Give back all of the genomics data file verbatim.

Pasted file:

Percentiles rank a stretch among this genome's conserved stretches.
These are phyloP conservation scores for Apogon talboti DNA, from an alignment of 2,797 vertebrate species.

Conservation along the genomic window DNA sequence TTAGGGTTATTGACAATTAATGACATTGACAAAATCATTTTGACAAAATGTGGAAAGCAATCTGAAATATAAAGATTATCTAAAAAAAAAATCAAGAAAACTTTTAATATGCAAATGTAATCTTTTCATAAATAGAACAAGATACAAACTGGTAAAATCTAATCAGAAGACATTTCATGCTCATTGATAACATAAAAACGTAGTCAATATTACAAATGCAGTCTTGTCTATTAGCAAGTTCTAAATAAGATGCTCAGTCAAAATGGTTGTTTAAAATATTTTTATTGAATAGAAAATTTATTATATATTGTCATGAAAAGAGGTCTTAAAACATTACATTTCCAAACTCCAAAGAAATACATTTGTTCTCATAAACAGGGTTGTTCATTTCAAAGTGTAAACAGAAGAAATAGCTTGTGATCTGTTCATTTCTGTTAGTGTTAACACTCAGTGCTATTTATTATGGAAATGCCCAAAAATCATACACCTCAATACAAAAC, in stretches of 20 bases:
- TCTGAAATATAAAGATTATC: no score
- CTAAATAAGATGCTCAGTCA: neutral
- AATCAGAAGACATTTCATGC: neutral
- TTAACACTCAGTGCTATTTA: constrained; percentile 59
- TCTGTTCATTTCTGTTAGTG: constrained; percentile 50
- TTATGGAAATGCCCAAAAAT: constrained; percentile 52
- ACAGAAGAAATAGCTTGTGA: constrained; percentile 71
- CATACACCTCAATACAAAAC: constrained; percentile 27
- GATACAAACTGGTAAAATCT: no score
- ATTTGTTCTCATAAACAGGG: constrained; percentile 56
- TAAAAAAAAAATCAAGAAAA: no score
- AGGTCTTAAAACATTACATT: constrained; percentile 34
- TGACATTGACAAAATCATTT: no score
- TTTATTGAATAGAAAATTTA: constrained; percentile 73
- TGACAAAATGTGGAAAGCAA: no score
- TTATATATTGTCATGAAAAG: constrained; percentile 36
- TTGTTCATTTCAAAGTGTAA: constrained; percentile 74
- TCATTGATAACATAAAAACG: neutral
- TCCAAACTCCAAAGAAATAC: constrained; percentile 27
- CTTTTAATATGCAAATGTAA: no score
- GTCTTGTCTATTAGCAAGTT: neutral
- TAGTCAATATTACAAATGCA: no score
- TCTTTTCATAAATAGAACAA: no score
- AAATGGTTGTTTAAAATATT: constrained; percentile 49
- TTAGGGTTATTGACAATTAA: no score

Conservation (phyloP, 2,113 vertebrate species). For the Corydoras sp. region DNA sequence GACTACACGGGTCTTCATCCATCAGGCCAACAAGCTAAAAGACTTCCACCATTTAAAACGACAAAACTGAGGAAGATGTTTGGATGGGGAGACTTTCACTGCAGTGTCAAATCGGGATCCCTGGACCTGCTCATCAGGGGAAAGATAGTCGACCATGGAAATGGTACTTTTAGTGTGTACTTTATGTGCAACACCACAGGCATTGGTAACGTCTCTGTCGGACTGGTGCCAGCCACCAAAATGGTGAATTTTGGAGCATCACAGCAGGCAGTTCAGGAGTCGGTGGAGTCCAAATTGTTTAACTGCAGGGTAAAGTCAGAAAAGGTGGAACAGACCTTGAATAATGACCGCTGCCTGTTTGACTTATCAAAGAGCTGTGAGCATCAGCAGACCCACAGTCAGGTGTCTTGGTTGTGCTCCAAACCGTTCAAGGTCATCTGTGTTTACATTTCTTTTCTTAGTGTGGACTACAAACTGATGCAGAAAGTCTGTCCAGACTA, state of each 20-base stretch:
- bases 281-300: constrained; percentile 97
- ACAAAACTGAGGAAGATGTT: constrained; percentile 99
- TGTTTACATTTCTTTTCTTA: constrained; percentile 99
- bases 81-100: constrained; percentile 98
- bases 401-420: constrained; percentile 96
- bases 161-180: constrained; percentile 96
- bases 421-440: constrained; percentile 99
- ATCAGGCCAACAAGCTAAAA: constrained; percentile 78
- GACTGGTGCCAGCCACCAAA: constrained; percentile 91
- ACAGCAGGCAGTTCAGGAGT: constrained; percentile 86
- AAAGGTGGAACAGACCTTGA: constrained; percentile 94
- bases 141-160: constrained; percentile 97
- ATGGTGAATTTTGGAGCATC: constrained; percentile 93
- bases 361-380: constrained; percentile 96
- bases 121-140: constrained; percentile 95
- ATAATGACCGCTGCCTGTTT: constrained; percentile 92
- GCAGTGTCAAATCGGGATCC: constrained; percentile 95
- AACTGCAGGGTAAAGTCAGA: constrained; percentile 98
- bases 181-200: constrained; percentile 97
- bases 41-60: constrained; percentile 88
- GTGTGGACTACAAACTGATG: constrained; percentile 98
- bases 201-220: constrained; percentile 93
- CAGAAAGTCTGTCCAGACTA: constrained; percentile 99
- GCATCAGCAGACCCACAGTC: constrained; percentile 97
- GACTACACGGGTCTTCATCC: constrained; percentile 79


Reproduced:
Percentiles rank a stretch among this genome's conserved stretches.
These are phyloP conservation scores for Apogon talboti DNA, from an alignment of 2,797 vertebrate species.

Conservation along the genomic window DNA sequence TTAGGGTTATTGACAATTAATGACATTGACAAAATCATTTTGACAAAATGTGGAAAGCAATCTGAAATATAAAGATTATCTAAAAAAAAAATCAAGAAAACTTTTAATATGCAAATGTAATCTTTTCATAAATAGAACAAGATACAAACTGGTAAAATCTAATCAGAAGACATTTCATGCTCATTGATAACATAAAAACGTAGTCAATATTACAAATGCAGTCTTGTCTATTAGCAAGTTCTAAATAAGATGCTCAGTCAAAATGGTTGTTTAAAATATTTTTATTGAATAGAAAATTTATTATATATTGTCATGAAAAGAGGTCTTAAAACATTACATTTCCAAACTCCAAAGAAATACATTTGTTCTCATAAACAGGGTTGTTCATTTCAAAGTGTAAACAGAAGAAATAGCTTGTGATCTGTTCATTTCTGTTAGTGTTAACACTCAGTGCTATTTATTATGGAAATGCCCAAAAATCATACACCTCAATACAAAAC, in stretches of 20 bases:
- TCTGAAATATAAAGATTATC: no score
- CTAAATAAGATGCTCAGTCA: neutral
- AATCAGAAGACATTTCATGC: neutral
- TTAACACTCAGTGCTATTTA: constrained; percentile 59
- TCTGTTCATTTCTGTTAGTG: constrained; percentile 50
- TTATGGAAATGCCCAAAAAT: constrained; percentile 52
- ACAGAAGAAATAGCTTGTGA: constrained; percentile 71
- CATACACCTCAATACAAAAC: constrained; percentile 27
- GATACAAACTGGTAAAATCT: no score
- ATTTGTTCTCATAAACAGGG: constrained; percentile 56
- TAAAAAAAAAATCAAGAAAA: no score
- AGGTCTTAAAACATTACATT: constrained; percentile 34
- TGACATTGACAAAATCATTT: no score
- TTTATTGAATAGAAAATTTA: constrained; percentile 73
- TGACAAAATGTGGAAAGCAA: no score
- TTATATATTGTCATGAAAAG: constrained; percentile 36
- TTGTTCATTTCAAAGTGTAA: constrained; percentile 74
- TCATTGATAACATAAAAACG: neutral
- TCCAAACTCCAAAGAAATAC: constrained; percentile 27
- CTTTTAATATGCAAATGTAA: no score
- GTCTTGTCTATTAGCAAGTT: neutral
- TAGTCAATATTACAAATGCA: no score
- TCTTTTCATAAATAGAACAA: no score
- AAATGGTTGTTTAAAATATT: constrained; percentile 49
- TTAGGGTTATTGACAATTAA: no score

Conservation (phyloP, 2,113 vertebrate species). For the Corydoras sp. region DNA sequence GACTACACGGGTCTTCATCCATCAGGCCAACAAGCTAAAAGACTTCCACCATTTAAAACGACAAAACTGAGGAAGATGTTTGGATGGGGAGACTTTCACTGCAGTGTCAAATCGGGATCCCTGGACCTGCTCATCAGGGGAAAGATAGTCGACCATGGAAATGGTACTTTTAGTGTGTACTTTATGTGCAACACCACAGGCATTGGTAACGTCTCTGTCGGACTGGTGCCAGCCACCAAAATGGTGAATTTTGGAGCATCACAGCAGGCAGTTCAGGAGTCGGTGGAGTCCAAATTGTTTAACTGCAGGGTAAAGTCAGAAAAGGTGGAACAGACCTTGAATAATGACCGCTGCCTGTTTGACTTATCAAAGAGCTGTGAGCATCAGCAGACCCACAGTCAGGTGTCTTGGTTGTGCTCCAAACCGTTCAAGGTCATCTGTGTTTACATTTCTTTTCTTAGTGTGGACTACAAACTGATGCAGAAAGTCTGTCCAGACTA, state of each 20-base stretch:
- bases 281-300: constrained; percentile 97
- ACAAAACTGAGGAAGATGTT: constrained; percentile 99
- TGTTTACATTTCTTTTCTTA: constrained; percentile 99
- bases 81-100: constrained; percentile 98
- bases 401-420: constrained; percentile 96
- bases 161-180: constrained; percentile 96
- bases 421-440: constrained; percentile 99
- ATCAGGCCAACAAGCTAAAA: constrained; percentile 78
- GACTGGTGCCAGCCACCAAA: constrained; percentile 91
- ACAGCAGGCAGTTCAGGAGT: constrained; percentile 86
- AAAGGTGGAACAGACCTTGA: constrained; percentile 94
- bases 141-160: constrained; percentile 97
- ATGGTGAATTTTGGAGCATC: constrained; percentile 93
- bases 361-380: constrained; percentile 96
- bases 121-140: constrained; percentile 95
- ATAATGACCGCTGCCTGTTT: constrained; percentile 92
- GCAGTGTCAAATCGGGATCC: constrained; percentile 95
- AACTGCAGGGTAAAGTCAGA: constrained; percentile 98
- bases 181-200: constrained; percentile 97
- bases 41-60: constrained; percentile 88
- GTGTGGACTACAAACTGATG: constrained; percentile 98
- bases 201-220: constrained; percentile 93
- CAGAAAGTCTGTCCAGACTA: constrained; percentile 99
- GCATCAGCAGACCCACAGTC: constrained; percentile 97
- GACTACACGGGTCTTCATCC: constrained; percentile 79